From: ((Steven B. Harris))
Subject: Re: Vertigo
Date: 13 May 1995
In <0034D0D8.email@example.com> firstname.lastname@example.org (Paul Iannone) writes:
>In message ID <email@example.com> on 5/6/95,
>((Steven B Harris)) wrote:
>> >> Loved one, 80 yrs old,suffers from chronic dizzyness when standing.
>> >> He is able to sit and lie comfortably, he can even drive a car! He
>> >> is keen minded and healthy but the dizzynes is so bad that some days
>> >> he cannot get out of bed.
>> >> Drs have tested ,tried drugs and given up..saying that he has a
>> >> middle ear degeneration and that nothing can be done.
>> >> Any suggestions or help would be greatly appreciated.
>> You might also try (if you haven't already) capsules of
>> ginger-root (same as the ginger spice), which you can find in any
>> health store. Dose is one per meal.
>> Steve Harris, M.D.
>Ginger root treats nausea, not dizziness. What is the cause of this
>dizziness, Steve (since I know you only practice rational medicine)?
Treats dizziness (vertigo, specifically, but not pre-syncope) too, quite
often. Mechanism is some kind of anaesthetic action on the vestibular
system. Ginger helps when the patient is vertiginous from getting
signals from the vestibular system on one side, but not as much from the
other, as when degeneration is not symmetrical (common in aging, for
reasons I don't know). I am proceeding on the assumption that this man
has already been worked up for the common middle ear problems, as the
writer says, and found to have nothing wrong but the vestibular
degenerative problems which sometimes attend old age.
Yes, ginger here is being used purely symptomatically. There is
something to be said for symptomatic treatment. It quite often goes
along with not knowing the exact cause of the problem you are treating.
Which is indeed much more common in my profession than you say it is
with yours. The difference being that I think you're kidding yourself
about how much you think you know about the body.
Steven Harris, M.D.
From: firstname.lastname@example.org (Steven B. Harris )
Subject: Re: Sea-sickness remedies - G
Date: 24 Sep 1995
In <email@example.com> firstname.lastname@example.org (Chris Malcolm)
>In article <email@example.com> firstname.lastname@example.org (Rod
>>email@example.com (Howard Leighty) wrote:
>>>S> Are there specifics about how these Ginger Capsules would prevent
>>>S>or attenuate sea-sickness; not just "it works". It may not "work" on
>>>S>me when I'm in the middle of nowhere!
>>Ever since someone told me that the British Navy cure was Pink Gin
>>I've not suffered since - and I've travelled extensively.
>>Pink gin is gin and a few drops of angostura bitters.
>>Secretly I don't think it matters what you put in the gin as long as
>>it's not sickly. Try it neat...
>My family, which contains a lot of doctors and sailors, has always
>used ginger beer and pink gin as anti-seasickness and anti-motion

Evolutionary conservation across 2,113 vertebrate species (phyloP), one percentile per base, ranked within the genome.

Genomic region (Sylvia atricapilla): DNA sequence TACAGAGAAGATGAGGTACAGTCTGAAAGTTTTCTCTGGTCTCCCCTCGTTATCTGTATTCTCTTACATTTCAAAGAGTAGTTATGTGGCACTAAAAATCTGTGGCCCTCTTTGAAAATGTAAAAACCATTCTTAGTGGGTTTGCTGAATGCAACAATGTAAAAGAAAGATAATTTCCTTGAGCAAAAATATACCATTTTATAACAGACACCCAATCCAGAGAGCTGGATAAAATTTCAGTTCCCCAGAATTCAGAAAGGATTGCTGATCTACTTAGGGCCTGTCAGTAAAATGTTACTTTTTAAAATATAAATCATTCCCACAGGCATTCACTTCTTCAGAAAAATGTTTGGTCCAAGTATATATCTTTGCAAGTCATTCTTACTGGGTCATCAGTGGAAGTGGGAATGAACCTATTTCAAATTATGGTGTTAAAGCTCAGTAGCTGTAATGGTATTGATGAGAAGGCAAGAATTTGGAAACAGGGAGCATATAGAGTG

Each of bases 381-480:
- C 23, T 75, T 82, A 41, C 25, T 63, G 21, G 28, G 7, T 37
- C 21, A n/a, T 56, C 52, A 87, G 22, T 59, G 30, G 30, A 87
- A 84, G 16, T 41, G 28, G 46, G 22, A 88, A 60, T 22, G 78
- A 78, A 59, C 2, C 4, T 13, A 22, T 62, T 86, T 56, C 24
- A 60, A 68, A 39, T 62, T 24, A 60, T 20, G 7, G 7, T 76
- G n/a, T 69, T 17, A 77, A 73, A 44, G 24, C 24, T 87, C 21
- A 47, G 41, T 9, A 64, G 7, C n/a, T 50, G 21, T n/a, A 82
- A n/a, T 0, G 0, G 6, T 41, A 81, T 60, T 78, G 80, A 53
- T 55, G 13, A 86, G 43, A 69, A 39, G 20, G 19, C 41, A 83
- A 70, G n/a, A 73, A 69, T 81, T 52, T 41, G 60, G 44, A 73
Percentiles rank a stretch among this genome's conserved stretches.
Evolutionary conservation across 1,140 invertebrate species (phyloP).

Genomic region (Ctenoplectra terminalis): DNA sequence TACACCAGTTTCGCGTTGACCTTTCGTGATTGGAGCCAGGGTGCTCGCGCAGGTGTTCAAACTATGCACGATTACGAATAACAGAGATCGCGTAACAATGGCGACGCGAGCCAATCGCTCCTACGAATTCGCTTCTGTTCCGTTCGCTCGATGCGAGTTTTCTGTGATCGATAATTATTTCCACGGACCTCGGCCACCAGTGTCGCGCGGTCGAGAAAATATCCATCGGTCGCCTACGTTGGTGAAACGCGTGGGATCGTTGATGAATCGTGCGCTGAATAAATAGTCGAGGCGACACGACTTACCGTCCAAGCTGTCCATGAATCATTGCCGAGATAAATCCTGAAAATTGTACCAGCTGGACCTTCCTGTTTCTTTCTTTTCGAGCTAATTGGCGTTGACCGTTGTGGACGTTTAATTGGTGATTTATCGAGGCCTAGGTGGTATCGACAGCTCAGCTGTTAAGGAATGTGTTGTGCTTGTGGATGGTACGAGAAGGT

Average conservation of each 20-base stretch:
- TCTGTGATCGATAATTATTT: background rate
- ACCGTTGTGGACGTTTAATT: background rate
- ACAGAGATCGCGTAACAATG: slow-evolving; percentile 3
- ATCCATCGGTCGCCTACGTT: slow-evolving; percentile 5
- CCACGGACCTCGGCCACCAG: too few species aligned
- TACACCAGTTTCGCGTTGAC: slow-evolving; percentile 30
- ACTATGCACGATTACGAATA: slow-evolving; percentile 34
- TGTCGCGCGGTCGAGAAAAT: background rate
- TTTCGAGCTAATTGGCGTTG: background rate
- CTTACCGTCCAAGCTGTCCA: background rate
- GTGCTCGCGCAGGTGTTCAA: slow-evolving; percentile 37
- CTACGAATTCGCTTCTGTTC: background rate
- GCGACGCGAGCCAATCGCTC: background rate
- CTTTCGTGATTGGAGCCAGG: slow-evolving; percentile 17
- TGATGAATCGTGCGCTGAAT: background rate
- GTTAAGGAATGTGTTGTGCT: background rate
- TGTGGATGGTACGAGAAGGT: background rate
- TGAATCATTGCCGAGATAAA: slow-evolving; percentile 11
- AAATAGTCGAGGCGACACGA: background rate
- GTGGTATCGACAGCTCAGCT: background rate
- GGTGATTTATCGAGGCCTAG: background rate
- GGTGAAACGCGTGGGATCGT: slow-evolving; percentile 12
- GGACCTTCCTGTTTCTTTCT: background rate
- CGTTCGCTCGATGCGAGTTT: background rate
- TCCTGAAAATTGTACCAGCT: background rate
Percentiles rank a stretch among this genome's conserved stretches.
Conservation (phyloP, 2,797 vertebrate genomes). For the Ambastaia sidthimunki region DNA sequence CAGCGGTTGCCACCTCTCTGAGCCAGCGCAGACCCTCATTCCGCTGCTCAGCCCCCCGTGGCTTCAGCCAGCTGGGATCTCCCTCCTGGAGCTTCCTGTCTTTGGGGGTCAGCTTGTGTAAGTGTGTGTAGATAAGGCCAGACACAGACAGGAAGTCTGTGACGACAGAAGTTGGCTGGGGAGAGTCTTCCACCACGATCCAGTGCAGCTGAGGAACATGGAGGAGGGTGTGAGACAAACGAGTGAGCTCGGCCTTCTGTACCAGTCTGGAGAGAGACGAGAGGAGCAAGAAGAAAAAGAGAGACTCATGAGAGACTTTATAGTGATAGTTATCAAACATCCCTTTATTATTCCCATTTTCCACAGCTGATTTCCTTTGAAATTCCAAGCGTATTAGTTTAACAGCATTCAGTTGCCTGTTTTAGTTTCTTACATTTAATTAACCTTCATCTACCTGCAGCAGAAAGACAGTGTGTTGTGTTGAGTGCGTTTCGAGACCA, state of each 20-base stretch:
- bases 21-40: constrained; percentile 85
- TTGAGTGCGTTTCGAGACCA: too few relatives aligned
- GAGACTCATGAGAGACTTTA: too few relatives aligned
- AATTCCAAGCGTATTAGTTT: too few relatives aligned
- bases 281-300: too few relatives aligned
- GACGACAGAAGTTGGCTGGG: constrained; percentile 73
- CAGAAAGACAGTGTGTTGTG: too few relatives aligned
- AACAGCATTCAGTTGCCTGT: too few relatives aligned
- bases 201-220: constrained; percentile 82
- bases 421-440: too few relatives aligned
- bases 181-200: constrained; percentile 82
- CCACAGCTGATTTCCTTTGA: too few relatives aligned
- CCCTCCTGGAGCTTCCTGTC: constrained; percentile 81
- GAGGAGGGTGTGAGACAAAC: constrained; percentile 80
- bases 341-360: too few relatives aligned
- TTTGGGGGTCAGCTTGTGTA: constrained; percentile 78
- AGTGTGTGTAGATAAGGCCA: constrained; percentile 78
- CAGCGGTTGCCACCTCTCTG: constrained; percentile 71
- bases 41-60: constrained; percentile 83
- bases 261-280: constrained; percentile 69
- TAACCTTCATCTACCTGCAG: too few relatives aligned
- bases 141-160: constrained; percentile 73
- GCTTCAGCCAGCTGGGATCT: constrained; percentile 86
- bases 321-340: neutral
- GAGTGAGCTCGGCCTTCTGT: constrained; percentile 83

>sickness remedies. Experiments have confirmed that it is indeed the
>angostura, and not the gin, e.g., gin and tonic doesn't work, cola
>with angostura does.
>Chris Malcolm firstname.lastname@example.org +44 (0)131 650 3085
>Department of Artificial Intelligence, Edinburgh University
>5 Forrest Hill, Edinburgh, EH1 2QL, UK DoD #205
>"The mind reigns, but does not govern" -- Paul Valery
We should not confuse ginger, the tuberous spice related to turmeric,
which really is a very effective anti-nausea agent, with gin, the
alcoholic drink flavored with juniper berries and getting its name from
them (gin = jin = juniper). Ginger in nearly all forms (ncluding
ginger beer) is great to try for nausea. About gin and angostura I
have no information.
Steve Harris, M.D.
From: email@example.com(Steven B. Harris)
Subject: Re: Natural anti-inflammatories (was: Products that are good for you,
and the environment!!)
Date: 22 Oct 1996
In <326D2952.3D7B@newnet.co.uk> Fred <firstname.lastname@example.org> writes:
>As an AS sufferer for 14 years, I am constantly looking for help in
>relieving the symptoms I have. Although I have found little relief from
>the arthritic pain using herbal remedies, I have found ginger to excel
>in the relief of stomach related problems.
>I had taken many different prescribed drugs for stomach irritation but
>nothing seemed to help. I took ginger capsules after being recommended by
>a friend and the relief from the discomfort, I had been feeling for
>around 3 years, was unbelievable. I would recommend a ginger supplement
>to anyone taking NSAID's and feeling the typical stomach discomfort
>associated with these drugs. To me with would be cheap at double the
>Mr. Andrew L Thomas
Ginger itself has some impressive anti-inflammatory properties, as does
its cousin-herb turmeric. The main active ingredient in turmeric seems
to be the flavonoid-like compound that makes it yellow: curcumin. You
can get curcumin from Nature's Way ("Turmeric Power") if your health
food store has that line (no, I don't work for Nature's Way-- I just
happen to know of the product). Curcumin is about half as potent at
maximum dose as the best NSAIDS for chronic pain of inflammation, but
then again, it's also a lot less likely to make a nice hole in your
stomach. Same for ginger, though the warm feeling in you stomach you
get when you take it suggests differently, if you're not expecting it
Steve Harris, M.D.